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The CN Tower can be seen behind condos in Toronto's Liberty Village community on April 25, 2017.COLE BURSTON/The Canadian Press

New condo sales have ramped up in Ontario’s less populated regions, including Niagara and Simcoe, a sign that demand for housing in suburban and semi-rural areas is growing stronger.

Since the COVID-19 pandemic began, home buyers have sought larger properties for their home offices and entertainment. The competition for more space has created a frenzy in the housing market, with home prices in semi-rural regions increasing as much as 30 per cent over the course of the health crisis.

But the latest data show that there were also strong sales of preconstruction condos. These are condos that have either yet to break ground or are under construction, and sales for these projects are often viewed as a bet on the future because buyers wait several years for their units to be built.

In the Wellington and Niagara regions in Southern Ontario, preconstruction condo sales more than doubled from 2019 to 2020, according to Altus Group, a commercial real estate data firm. In the Simcoe and Waterloo areas, new condo sales rose 39 per cent and 22 per cent, respectively, according to Altus.

“Strong resales provide confidence that the market is strong,” said Matthew Boukall, a vice-president at Altus.

At the same time, preconstruction condo sales fell in most of the country’s major urban centres in 2020. In Canada’s largest real estate market, the Toronto region, new condo sales were down 22 per cent year over year, with weakness in the city offsetting higher sales in the surrounding suburbs.

In Edmonton, new condo sales decreased by 54 per cent, and in Calgary by 11 per cent. In Hamilton, a commuter city, sales fell 73 per cent. In Montreal, they dropped 29 per cent when comparing the first three quarters of 2020 with the same period in 2019, according to Altus. Vancouver was the only major city to see an increase, up 8 per cent year over year.

As home prices have been steadily increasing in smaller cities, real estate companies have pushed new condo developments in those areas.

Crown Communities bought land in Barrie, Ont., north of Toronto, in 2017, as demand for housing there grew and prices exploded. Home prices in the Barrie area are up nearly 30 per cent in the 12 months to January, according to the Canadian Real Estate Association. That price increase is more than two times greater than Toronto’s.

“Barrie has been a sought-after market for quite some time,” said May Taverna, Crown’s chief operating officer. The real estate company has a total of four condo building projects in Ontario, two of which are in the Toronto region and are under construction. In the east end of Toronto, a Scarborough project is set to launch this fall and the one in Barrie is expected to launch next year.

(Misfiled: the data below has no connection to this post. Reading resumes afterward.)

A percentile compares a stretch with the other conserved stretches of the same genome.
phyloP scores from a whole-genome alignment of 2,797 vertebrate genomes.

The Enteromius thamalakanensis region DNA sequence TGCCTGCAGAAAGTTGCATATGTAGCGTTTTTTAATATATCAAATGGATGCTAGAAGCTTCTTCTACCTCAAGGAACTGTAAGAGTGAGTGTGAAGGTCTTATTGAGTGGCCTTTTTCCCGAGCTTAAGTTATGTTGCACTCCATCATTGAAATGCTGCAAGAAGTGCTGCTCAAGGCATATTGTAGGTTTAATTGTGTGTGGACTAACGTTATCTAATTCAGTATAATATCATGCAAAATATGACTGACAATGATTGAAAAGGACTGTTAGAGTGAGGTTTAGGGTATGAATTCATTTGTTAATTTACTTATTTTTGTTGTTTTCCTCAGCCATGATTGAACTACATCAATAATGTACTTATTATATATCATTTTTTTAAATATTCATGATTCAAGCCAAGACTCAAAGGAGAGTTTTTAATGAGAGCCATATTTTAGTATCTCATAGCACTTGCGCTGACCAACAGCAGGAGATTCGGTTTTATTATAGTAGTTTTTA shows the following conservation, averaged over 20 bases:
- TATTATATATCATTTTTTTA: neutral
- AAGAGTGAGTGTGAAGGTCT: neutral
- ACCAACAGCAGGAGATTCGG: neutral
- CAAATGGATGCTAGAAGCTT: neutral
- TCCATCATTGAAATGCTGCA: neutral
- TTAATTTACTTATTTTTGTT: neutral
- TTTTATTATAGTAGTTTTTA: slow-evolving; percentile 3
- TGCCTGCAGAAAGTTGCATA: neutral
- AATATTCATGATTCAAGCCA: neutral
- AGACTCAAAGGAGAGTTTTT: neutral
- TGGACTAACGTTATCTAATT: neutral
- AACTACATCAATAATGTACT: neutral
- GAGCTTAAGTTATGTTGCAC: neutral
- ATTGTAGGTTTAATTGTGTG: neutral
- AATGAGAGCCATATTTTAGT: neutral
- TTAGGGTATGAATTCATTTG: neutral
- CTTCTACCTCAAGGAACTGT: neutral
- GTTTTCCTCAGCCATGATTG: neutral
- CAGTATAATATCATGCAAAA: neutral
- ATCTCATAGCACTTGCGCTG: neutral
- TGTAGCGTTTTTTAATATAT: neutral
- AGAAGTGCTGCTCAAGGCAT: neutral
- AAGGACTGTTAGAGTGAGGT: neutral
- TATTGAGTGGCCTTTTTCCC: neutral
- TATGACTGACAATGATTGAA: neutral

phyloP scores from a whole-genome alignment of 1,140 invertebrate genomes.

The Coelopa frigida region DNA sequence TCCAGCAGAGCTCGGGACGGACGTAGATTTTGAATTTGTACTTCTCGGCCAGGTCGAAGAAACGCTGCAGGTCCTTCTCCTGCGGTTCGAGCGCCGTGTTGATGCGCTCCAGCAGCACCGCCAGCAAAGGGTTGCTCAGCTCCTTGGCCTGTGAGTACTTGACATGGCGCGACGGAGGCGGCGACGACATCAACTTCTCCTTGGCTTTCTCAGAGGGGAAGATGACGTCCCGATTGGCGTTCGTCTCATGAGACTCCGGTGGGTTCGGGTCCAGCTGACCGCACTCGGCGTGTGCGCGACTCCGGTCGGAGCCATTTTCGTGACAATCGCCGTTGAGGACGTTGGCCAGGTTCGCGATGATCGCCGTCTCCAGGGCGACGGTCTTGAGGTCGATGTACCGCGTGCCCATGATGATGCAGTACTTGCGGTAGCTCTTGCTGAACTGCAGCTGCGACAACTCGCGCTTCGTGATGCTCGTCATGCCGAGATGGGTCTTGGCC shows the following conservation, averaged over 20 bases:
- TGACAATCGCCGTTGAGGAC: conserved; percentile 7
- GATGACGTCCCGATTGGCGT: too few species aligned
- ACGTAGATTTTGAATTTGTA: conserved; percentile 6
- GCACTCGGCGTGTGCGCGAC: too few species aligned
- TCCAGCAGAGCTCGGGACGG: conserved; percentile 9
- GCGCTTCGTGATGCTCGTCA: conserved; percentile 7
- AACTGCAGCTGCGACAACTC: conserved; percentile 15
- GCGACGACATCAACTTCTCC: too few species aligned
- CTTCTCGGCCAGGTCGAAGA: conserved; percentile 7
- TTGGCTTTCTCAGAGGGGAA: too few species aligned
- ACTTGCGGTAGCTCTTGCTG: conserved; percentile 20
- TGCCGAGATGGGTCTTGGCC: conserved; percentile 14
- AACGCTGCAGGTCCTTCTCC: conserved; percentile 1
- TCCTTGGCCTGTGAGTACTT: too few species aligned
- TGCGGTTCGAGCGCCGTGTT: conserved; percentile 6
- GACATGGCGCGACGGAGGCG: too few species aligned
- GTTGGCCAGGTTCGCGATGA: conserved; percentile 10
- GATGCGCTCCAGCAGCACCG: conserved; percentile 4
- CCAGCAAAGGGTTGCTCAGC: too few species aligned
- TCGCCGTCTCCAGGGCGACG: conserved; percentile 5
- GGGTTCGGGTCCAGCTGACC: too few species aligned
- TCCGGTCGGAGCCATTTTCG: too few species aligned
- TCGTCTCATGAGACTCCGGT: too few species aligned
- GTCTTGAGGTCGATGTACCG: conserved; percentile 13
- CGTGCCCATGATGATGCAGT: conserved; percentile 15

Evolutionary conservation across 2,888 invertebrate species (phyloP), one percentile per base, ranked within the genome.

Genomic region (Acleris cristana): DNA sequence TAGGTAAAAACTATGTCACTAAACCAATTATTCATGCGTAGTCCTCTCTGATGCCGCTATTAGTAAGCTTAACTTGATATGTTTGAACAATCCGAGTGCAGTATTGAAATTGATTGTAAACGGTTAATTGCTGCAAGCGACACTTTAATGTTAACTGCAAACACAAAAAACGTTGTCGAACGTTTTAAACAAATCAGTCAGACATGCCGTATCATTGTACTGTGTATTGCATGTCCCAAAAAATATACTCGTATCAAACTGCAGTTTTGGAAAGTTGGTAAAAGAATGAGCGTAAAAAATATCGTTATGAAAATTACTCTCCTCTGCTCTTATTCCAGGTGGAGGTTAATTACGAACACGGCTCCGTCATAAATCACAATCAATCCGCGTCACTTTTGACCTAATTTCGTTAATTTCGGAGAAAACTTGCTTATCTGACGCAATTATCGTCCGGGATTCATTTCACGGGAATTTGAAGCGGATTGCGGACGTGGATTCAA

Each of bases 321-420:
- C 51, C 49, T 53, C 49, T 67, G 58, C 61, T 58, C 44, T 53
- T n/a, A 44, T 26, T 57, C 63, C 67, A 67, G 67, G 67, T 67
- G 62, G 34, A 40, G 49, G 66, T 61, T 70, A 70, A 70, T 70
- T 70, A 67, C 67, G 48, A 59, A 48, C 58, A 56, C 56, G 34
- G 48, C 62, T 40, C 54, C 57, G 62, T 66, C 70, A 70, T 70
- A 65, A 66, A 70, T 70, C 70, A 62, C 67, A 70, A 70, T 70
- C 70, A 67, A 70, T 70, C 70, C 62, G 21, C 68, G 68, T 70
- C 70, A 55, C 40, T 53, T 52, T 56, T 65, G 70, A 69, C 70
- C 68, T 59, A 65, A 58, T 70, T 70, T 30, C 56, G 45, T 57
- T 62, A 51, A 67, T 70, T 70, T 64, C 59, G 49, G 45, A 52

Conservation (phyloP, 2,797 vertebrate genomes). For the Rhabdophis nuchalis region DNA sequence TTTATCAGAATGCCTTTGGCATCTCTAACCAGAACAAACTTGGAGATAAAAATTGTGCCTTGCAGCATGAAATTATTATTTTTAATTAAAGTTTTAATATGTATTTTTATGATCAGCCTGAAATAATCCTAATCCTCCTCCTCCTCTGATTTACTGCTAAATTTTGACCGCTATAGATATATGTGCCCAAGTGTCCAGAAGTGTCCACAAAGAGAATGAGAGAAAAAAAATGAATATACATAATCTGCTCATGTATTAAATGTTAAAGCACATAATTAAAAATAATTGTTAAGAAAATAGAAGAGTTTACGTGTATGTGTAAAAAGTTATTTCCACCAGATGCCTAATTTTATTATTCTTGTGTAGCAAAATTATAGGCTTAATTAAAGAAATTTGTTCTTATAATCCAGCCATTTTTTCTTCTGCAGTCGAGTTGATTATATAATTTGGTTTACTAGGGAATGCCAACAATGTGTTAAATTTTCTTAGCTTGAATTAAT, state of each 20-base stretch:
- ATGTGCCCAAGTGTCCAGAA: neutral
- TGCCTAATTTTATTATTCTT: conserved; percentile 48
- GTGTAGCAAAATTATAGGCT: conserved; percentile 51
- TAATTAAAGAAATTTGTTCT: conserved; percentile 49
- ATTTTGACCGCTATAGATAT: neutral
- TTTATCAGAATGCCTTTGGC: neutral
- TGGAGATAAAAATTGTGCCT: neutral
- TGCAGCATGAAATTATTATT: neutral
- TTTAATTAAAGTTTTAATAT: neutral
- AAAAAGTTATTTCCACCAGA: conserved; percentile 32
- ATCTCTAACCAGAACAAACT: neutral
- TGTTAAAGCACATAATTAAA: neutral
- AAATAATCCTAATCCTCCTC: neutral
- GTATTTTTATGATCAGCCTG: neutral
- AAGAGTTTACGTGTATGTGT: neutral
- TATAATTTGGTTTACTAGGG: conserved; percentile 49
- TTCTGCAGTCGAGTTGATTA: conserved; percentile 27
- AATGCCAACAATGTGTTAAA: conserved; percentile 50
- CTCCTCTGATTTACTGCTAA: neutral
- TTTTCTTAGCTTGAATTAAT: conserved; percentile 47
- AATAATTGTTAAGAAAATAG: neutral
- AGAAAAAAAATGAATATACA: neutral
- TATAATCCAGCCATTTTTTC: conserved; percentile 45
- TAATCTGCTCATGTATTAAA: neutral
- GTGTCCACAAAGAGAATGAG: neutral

About half of Crown’s condo buyers have been investors, according to Ms. Taverna. Like other home buyers during the pandemic, investors have been looking for bigger properties with green space.

“Investors previously considered a location in terms of proximity to the downtown core,” she said. “Investors are now equally assessing accessibility to outdoor space and nature, proper spatial planning within the suites to accommodate working from home.” Crown is considering changes to the design of outdoor space to accommodate pandemic measures such as physical distancing.

Although suburban condo sales were stronger than in urban centres last year, new condo projects in the City of Toronto are becoming popular again as rental rates and condo resales start to pick up. The average monthly condo rent in the Toronto region rose to $2,033 in February from $2,011 in January, according to industry researcher Urbanation Inc. Although that rent is lower than before the pandemic, it marks the first month-to-month increase since April.

As well, condo resales in the city have been climbing and the average selling price of a condo increased 8 per cent January to February after steadily declining in the last few months of 2020.

“Investor interest has rebounded,” said Urbanation president Shaun Hildebrand, adding that developers have launched projects this year at prices that are on par with prepandemic levels. “Investors are expecting strong appreciation as the condo market starts to catch up to the detached market” and they don’t have any attractive alternatives for their money, he said.

The expectation of higher prices is a cause of concern for the Bank of Canada. Governor Tiff Macklem has said there are “some early signs of excess exuberance” in the housing market. “When we see people starting to buy houses solely because they think the prices are going to go up, that is a warning sign for us,” he said in February.

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